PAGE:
Investment strategies that focus on improving the lives of women and girls, closing the gender pay gap or adding women to corporate boards have attracted more than $2 billion in public and private assets.
Public investment vehicles, including mutual funds and ETFs focused on so-called “gender-lens” investing, oversaw $910 million in assets as of June 30, 2017, according to a study released Wednesday by investment firm Veris Wealth Partners LLC. That’s up from $561 million in the same period a year ago, and just $100 million in 2014.
A separate report from the Wharton Social Impact Initiative last month found that private equity and venture capital had raised more than $1.3 billion at 50 funds it identified with gender-based strategies. They include investing in small businesses owned by women, startups with female founders, or other businesses that improve the lives of women.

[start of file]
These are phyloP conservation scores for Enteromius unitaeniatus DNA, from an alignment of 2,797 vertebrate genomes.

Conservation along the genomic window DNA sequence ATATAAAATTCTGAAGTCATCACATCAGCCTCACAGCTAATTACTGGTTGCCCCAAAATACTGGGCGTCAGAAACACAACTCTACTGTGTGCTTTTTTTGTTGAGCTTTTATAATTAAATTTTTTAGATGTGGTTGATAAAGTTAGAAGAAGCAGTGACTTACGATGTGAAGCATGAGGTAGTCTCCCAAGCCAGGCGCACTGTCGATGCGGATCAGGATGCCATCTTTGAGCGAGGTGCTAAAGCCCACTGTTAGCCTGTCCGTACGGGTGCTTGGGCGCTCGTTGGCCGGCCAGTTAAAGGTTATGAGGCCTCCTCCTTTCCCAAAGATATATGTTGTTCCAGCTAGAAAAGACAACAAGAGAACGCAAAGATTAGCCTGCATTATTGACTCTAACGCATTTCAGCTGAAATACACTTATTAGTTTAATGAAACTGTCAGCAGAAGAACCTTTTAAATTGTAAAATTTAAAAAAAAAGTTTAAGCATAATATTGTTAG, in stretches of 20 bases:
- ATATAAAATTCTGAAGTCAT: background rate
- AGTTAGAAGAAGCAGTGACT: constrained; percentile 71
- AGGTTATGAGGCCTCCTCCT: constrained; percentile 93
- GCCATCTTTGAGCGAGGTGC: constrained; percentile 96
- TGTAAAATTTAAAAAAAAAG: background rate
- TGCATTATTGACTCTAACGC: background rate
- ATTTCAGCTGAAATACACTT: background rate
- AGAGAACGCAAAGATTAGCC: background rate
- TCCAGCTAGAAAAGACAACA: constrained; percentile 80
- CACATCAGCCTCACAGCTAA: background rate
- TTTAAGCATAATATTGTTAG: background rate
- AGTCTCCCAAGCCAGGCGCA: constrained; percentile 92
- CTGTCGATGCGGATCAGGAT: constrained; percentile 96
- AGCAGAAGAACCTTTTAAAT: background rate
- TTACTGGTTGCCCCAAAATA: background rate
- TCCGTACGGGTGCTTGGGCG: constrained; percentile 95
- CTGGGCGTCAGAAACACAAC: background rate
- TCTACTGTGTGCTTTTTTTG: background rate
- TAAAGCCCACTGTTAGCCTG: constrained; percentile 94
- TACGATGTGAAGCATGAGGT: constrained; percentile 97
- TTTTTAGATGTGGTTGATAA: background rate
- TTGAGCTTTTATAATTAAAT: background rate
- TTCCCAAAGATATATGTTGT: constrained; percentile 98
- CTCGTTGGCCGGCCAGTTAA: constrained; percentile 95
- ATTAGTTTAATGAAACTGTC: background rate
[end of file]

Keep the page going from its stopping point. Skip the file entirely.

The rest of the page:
This “is a powerful signal that investors want more options to put capital to work for the benefit of women and girls,” Veris Chief Executive Officer Patricia Farrar-Rivas said in a statement.
Gender-lens investing is still a nascent trend, with the majority of public and private funds using the strategy launched in the last three years, according to the studies. Not all of the the funds identified disclosed their capital figures.
The public investment vehicles tracked by Veris, include 12 managed accounts, six mutual funds, one exchange-traded fund, an exchange-traded note, a certificate of deposit and a limited partnership hedge fund. Among them are State Street’s Gender Diversity Index ETF and the Pax Ellevate Global Women’s Index Fund.
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